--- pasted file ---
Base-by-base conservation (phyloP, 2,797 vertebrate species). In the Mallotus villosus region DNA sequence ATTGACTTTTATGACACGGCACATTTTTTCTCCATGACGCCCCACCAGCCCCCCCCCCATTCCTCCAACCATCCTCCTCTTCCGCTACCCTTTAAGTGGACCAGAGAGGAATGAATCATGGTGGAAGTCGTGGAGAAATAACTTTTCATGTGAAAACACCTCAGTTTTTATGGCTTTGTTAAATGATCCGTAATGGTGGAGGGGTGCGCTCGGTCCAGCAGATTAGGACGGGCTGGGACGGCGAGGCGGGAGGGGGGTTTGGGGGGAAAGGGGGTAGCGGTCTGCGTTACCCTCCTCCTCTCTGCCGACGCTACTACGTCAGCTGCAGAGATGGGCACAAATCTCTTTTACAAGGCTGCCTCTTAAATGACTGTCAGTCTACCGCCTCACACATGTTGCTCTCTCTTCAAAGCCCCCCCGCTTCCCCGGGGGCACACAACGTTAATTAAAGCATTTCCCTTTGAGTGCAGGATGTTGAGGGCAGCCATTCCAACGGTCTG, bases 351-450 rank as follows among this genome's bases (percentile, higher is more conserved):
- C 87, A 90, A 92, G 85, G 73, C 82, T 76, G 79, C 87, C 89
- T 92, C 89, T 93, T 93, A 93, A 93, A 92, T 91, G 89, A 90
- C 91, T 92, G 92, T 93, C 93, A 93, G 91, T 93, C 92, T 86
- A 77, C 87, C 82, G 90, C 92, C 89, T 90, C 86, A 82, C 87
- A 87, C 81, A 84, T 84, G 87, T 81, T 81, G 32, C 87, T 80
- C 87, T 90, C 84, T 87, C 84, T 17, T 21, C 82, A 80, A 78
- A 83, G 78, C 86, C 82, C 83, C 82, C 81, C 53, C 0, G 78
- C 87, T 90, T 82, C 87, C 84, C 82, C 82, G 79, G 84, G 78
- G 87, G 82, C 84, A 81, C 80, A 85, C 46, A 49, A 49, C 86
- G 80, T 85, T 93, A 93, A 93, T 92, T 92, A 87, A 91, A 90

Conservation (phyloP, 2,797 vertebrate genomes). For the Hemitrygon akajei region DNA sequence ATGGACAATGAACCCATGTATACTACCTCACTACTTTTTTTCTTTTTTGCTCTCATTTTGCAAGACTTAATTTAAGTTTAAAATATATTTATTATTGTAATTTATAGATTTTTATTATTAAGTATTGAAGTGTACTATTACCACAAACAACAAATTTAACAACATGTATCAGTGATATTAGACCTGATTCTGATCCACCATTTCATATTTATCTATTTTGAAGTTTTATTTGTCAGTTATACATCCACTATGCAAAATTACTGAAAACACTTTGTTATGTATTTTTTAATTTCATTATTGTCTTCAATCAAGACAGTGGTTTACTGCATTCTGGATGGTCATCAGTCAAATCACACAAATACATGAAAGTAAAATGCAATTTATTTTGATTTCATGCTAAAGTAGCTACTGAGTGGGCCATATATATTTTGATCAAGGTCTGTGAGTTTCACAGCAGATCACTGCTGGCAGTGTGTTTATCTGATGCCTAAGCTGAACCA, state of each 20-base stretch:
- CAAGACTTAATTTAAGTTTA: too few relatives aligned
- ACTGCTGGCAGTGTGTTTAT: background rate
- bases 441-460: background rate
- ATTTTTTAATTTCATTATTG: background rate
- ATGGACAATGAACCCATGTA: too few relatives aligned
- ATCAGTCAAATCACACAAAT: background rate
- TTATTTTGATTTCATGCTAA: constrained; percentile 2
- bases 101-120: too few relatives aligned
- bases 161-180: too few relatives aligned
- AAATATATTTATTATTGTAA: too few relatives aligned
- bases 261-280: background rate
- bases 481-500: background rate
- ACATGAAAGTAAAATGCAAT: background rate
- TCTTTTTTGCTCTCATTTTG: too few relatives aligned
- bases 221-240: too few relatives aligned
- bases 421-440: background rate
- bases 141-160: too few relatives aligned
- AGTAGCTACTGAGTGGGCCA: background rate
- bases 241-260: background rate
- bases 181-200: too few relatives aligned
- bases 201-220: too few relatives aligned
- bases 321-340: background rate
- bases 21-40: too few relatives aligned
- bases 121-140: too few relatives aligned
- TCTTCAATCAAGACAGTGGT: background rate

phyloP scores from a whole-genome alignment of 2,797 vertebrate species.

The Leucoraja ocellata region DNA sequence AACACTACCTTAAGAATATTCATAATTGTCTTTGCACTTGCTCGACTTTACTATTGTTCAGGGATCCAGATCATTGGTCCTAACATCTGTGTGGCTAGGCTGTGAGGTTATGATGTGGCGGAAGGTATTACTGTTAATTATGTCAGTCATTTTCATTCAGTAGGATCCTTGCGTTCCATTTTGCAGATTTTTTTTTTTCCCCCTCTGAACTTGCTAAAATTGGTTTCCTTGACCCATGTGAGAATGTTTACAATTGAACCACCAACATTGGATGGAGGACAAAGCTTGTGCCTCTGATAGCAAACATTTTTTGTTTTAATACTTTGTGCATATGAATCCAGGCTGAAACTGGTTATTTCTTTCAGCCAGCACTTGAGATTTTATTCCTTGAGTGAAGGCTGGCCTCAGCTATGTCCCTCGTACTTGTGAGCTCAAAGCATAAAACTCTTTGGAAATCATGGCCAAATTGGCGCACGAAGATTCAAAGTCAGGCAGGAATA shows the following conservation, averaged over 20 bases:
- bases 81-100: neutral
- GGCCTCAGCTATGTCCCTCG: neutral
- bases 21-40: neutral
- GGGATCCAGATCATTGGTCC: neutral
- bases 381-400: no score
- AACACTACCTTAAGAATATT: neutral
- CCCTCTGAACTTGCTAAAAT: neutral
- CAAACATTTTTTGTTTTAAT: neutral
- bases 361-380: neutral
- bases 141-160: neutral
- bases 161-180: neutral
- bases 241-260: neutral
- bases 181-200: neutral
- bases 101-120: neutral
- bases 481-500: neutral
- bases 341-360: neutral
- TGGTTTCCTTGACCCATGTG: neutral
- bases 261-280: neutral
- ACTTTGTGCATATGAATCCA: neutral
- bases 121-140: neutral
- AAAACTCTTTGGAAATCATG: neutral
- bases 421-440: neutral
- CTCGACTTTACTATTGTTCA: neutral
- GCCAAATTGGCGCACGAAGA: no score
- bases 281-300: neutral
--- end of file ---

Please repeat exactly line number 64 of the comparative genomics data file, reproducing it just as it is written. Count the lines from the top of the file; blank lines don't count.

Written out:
- bases 281-300: neutral